San Luis Obispo’s attorney says the city now has until the end of January to either start changing the way it elects council members, or decide to fight a legal threat over its current election system.
As KCBX News first reported on Monday, San Luis Obispo administrators received a letter on November 13 demanding a change in its citywide—or at-large—system. The letter threatened a lawsuit under the allegation that citywide elections are unfair to protected minority groups, and that district elections are more equitable under the California Voting Rights Act.
“In the last few years dozens of California cities have received similar ‘demand letters,’ all related to provisions in the 2002 California Voting Rights Act,” San Luis Obispo City Attorney Christin Dietrick. “This state law seeks to ensure that the votes of protected minority groups are not diluted in a manner that precludes them from influencing elections.”
Currently, all San Luis Obispo residents vote for the same candidates for city council and mayor. Under the district system, the city is divided into districts and only residents in each district can vote for their city council representative, and those candidates must live in the district.
According to a memo Dietrick sent out late Thursday afternoon, just because the city received the legal threat doesn’t mean it will inevitably change systems. But city officials do have a lot to weigh; Dietrick points out that if San Luis Obispo is sued, and loses, the law requires cities to pay all legal fees, which could stack up to several million dollars.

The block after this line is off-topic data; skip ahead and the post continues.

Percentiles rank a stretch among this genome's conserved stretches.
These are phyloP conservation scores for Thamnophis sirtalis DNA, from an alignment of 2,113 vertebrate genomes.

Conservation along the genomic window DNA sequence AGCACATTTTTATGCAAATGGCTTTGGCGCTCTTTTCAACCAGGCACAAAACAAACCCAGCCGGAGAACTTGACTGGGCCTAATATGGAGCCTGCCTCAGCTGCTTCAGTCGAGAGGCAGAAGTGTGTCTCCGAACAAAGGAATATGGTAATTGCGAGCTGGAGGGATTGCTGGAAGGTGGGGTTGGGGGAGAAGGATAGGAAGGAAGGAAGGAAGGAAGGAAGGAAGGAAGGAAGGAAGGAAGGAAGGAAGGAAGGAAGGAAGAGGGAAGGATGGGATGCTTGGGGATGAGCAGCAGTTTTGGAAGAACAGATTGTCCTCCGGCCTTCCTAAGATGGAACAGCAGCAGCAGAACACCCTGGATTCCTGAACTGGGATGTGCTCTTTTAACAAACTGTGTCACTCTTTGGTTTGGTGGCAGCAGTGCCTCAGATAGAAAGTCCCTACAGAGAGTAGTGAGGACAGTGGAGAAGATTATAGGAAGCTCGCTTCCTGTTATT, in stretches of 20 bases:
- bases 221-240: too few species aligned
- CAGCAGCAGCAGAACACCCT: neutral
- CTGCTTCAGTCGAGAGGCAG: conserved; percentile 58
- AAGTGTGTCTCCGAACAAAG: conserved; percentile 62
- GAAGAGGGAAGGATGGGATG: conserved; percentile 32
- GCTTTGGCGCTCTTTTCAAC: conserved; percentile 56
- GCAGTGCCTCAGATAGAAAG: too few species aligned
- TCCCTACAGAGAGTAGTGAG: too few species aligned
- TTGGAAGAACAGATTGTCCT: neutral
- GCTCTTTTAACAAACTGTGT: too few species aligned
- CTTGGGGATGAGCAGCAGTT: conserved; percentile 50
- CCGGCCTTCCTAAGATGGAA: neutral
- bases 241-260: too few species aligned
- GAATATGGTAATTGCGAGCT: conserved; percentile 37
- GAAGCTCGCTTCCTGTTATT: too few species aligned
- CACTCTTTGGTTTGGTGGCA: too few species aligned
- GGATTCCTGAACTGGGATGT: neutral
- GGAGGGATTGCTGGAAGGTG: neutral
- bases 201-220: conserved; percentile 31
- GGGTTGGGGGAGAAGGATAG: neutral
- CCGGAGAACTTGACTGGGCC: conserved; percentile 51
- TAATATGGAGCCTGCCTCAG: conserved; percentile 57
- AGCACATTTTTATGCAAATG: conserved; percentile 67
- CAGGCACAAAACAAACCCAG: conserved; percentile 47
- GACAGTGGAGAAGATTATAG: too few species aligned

Between now and January 31, 2020, the city intends to investigate “alternative paths to resolution that may achieve even greater diversity and inclusion in City elections than could be achieved through districting, considering the City’s composition and distribution of voters,” according to Dietrick.
ORIGINAL STORY PUBLISHED 12/03/19
Santa Maria, Paso Robles and King City are among the dozens of California cities transitioning from at-large to district-based elections. Many are switching because of legal challenges to the California Voting Rights Act of 2002, and now that challenge is coming to San Luis Obispo. During closed session at Tuesday’s city council meeting, San Luis Obispo officials will be talking about a lawsuit threat against the city over its at-large elections.
KPCC reporter Libby Denkmann has more on why cities are changing their election systems:
The idea is that council members elected based on geographic districts, rather than citywide at-large elections will be more likely to reflect the diversity of their constituents.
UC Riverside’s Loren Collingwood and his team looked at 30 cities that changed over to districts and compared them to places with similar demographics, partisan makeup and voting patterns.
Overall, they saw a modest increase in minority representation. But when they looked specifically at places with large Latino populations, those cities saw—on average—a 20 percent boost.
“And that [equates] to one full seat on the city council,” said Collingwood.
Oscar Ortiz was elected to the Indio City Council in 2018, the year his hometown switched to districts. He said his campaign only had to raise a fraction of the tens of thousands of dollars that used to cost to win a council seat.
“We just realized we can just door knock on everybody's door,” Ortiz said.
According to the public affairs firm Grassroots Lab, about a third of California cities could soon switch to district elections.
San Luis Obispo City Attorney Christine Dietrick said in an email to KCBX News this week the city council will provide direction to staff on whether to fight a legal challenge, should it come, or begin discussing making the switch to district elections.